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Rediscovering Ginninderra:

'Rosewood' - home of the Hatch family of Ginninderra.

Robert and Mary Hatch, who arrived in Sydney in 1836 with the first four of their nine children, lived for around ten years at Queanbeyan before moving to Albury in 1854. William, their eldest child, married Margaret Nugent Ryan at St Gregory's Catholic Church Queanbeyan on 18 April 1854, and the newly married couple opted to stay in the Queanbeyan district. Mary and William were both Irish born, and at the time of their marriage, which was to endure for fifty years, she was twenty, and he twenty-six.

Mary and William moved to the Ginninderra district 'in the early sixties', and evidently William began farming. It is not clear from the records where he made his start as a farmer and grazier, but in 1872 he began accumulating the land that was to become the Hatch family home and farm - 'Rosewood' - for the next forty-five years. By 1873 conditional purchases were made of six portions, a total of some 272 acres. The holding was between Halls Creek and the Yass-Queanbeyan road, the northern end being just outside the village of Hall. 'The property was bounded by the J Southwell estate, 'Nine Elms' (Edmund and Margaret Ward), Morris Lazarus at the Cricketer's Arms, and G Southwell'.

The Rosewood homestead was built at the northern end of Portion 74, where a cluster of buildings, 'sheds' and 'sliprails' and the name 'W Hatch' can be seen on the ACT Feature Map. Rosewood was eventually absorbed into the CSIRO Ginninderra Experimental Farm. In 1881 'the Wizard' recorded that William Hatch made a large room in his house available for the Ginninderra Bachelors' Ball, which was reported to be a great success. Mrs Hatch provided supper. Evidently this was quite a substantial building. It is described in 1915 as having three large rooms, walls part brick and part lath and plaster over slab; shingle roof with two brick chimneys; kitchen and pantry attached, 10 x 8 feet each; plus other outhouses.

William Hatch Junior compiled a full inventory of the property at the time of his leaving in 1915. The homestead buildings are described and valued as follows:

House 3 rooms 40 x 12
Walls part brick & part lathe and plaster over slab.
Shingle roof (two brick chimneys)
3 skillion rooms attached to same 12 x 8 each. Part brick walls part slab Iron roof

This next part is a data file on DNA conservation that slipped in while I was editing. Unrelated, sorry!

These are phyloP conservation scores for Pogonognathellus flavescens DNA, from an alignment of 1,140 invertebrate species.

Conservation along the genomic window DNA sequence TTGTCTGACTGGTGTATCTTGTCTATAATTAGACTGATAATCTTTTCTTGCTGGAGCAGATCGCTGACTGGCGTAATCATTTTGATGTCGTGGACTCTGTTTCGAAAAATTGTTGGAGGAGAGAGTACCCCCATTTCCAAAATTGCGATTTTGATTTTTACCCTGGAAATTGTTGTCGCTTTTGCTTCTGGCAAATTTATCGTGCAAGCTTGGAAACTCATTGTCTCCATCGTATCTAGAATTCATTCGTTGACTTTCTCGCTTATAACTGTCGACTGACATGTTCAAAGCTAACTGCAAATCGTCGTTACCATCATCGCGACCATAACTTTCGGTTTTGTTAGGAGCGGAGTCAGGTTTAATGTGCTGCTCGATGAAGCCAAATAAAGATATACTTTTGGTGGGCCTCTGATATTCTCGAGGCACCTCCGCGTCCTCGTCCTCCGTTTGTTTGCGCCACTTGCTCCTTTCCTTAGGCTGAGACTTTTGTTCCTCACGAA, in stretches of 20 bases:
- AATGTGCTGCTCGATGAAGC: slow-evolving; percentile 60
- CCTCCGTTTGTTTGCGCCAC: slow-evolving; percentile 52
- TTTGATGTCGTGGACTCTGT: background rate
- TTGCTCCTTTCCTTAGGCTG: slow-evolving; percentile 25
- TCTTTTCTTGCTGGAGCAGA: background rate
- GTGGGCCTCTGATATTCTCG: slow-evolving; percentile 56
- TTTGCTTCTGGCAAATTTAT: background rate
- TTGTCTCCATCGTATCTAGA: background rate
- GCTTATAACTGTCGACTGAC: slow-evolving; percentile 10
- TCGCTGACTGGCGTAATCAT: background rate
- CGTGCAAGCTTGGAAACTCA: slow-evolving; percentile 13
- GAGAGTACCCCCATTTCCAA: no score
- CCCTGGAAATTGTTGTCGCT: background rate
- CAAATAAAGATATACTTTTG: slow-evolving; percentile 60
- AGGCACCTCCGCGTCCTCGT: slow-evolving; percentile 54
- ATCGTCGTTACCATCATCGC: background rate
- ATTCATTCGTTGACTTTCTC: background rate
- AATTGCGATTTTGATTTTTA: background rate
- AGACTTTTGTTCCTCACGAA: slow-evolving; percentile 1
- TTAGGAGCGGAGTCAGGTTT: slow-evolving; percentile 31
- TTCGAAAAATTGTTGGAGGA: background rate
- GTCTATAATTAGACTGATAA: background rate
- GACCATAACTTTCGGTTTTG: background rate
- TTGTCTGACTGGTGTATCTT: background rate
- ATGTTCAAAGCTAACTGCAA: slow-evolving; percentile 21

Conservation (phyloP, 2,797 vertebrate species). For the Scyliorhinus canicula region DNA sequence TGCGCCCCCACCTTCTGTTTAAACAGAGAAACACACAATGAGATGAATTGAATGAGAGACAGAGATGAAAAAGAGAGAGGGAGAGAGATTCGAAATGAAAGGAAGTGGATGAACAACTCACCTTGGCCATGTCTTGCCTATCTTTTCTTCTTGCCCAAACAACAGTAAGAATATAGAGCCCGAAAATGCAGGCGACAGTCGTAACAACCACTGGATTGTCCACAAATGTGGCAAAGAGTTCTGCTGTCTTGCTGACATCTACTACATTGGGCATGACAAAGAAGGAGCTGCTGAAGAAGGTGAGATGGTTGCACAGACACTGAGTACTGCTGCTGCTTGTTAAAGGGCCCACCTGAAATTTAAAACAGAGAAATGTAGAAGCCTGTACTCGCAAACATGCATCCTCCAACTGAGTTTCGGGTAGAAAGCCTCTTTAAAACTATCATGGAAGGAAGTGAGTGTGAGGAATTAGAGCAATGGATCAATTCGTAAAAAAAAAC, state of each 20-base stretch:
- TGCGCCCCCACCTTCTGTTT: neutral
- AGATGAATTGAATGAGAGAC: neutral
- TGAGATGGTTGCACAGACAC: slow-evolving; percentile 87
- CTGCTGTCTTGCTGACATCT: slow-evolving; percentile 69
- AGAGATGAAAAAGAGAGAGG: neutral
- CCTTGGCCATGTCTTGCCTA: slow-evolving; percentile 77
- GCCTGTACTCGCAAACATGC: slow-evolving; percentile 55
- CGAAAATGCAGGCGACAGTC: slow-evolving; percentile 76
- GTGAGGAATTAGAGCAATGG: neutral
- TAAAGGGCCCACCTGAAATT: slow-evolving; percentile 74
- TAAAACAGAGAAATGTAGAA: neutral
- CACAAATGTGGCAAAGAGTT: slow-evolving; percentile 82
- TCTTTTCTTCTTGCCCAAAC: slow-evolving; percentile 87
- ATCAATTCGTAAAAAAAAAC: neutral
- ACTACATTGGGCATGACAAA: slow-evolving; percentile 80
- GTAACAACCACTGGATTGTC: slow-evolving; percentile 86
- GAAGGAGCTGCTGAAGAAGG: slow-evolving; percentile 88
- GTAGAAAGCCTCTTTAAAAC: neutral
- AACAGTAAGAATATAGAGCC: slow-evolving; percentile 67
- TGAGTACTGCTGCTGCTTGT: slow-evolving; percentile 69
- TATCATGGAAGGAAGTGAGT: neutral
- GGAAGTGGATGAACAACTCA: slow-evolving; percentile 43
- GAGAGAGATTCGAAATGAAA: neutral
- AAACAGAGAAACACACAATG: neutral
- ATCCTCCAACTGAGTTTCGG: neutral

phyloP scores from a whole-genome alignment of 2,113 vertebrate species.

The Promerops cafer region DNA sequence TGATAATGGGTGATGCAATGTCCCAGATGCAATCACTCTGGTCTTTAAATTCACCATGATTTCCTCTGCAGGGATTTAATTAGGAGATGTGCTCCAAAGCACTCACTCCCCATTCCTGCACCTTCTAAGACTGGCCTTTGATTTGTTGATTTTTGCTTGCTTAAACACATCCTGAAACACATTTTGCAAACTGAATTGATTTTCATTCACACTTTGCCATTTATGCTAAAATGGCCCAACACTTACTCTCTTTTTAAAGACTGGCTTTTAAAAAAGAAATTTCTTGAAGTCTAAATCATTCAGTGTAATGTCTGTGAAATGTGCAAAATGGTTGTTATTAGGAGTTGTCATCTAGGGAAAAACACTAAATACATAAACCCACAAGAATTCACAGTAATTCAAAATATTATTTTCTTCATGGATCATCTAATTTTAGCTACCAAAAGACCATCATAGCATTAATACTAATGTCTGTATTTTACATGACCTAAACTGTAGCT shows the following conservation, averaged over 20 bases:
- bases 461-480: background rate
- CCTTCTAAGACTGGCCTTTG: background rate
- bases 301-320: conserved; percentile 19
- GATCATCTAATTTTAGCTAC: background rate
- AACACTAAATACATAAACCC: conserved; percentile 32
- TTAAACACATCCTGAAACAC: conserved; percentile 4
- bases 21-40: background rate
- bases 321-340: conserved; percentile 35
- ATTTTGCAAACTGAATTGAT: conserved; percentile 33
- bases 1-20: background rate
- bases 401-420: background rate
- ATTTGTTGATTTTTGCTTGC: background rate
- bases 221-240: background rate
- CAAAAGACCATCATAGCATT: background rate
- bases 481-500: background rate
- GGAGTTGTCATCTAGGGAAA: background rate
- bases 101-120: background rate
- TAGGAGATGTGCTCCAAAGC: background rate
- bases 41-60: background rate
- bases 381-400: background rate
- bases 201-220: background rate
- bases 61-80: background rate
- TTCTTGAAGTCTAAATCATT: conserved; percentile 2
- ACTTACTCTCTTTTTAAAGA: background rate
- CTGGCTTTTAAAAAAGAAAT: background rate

Value $50

Dining room, slab walls
Iron roof 14 x 12
Kitchen and pantry attached to same 10 x 8 each
2 chimneys and brick oven attached
Value ₤20

Wash house chimney attached
Slab wall brick floor tin roof 10 x 8
Value ₤5

Total ₤75

Other structures associated with various farming activities were valued at a total of ₤65 - a granary (mouse proof), a large shed with slab walls and shingle roof, skillions attached, a stable with feed room and harness room, a stable and cart shed (slab walls straw covered), a chaff shed, and a machinery shed erected in 1914.

There were 30 fruit trees, 6 gooseberry vines and 2 grape vines, as well as 27 ornamental trees comprising pines, pepper, willow, poplar, elms, English oak, hawthorn, elderberry and a 'breakwind' comprised of quince trees. (Warman, 8)

Prior to the proclamation of the new Federal Capital Territory in 1908, residents of the Ginninderra/Hall region held their land under freehold title and were represented in State Parliament as part of the Queanbeyan district. The new Commonwealth parliament overturned this, declaring that all Capital Territory land would be leasehold, to prevent private owners profiting by the development of the land. This meant that the land owners, some of whom had been there from the 1860s, would have to lease back their own property from the federal government. Another burden placed on the residents was the valuation of their land which was based on how much it was worth in 1908. In addition, the residents lost their representation in the NSW Parliament and were denied a representative in the Commonwealth Parliament until 1948.

The Rosewood property, which William Hatch Snr had been adding to since the early 1870s, fell just inside the new Federal border. In January 1908 his son Will Hatch Jnr had only just managed to free it from debt by selling all the household furniture, farm equipment and livestock, following his father's death in 1907.

Will joined the Federal Territory Vigilance Association, formed in 1911, which was the only platform the residents of the affected area had to represent their concerns regarding compulsory acquisition of their property. Apart from a few minor concessions, their concerns went unheeded and Will was one of the local landholders who regretfully decided it would be better to sell up and move rather than having to lease their own land back from the Commonwealth. Rosewood was resumed in February 1916 at the October 1908 valuation and with no compensation for any improvements done to the land. The Rosewood land of just under 350 acres, with improvements, was valued at around ₤2,000. It was then rented to successive lease holders until its acquisition by the CSIRO.

Will moved his young family to a property he bought at Appin and then in 1919, settled in Merrylands, at that time an outer Sydney suburb.

Related Photos


Warman, M. 1981. The Hatch Family in Australia: a Record of the Descendants of Robert and Mary Hatch, Who Came from Ireland and Settled in Southern NSW - 1828 to the Present Day. Privately published: Canberra

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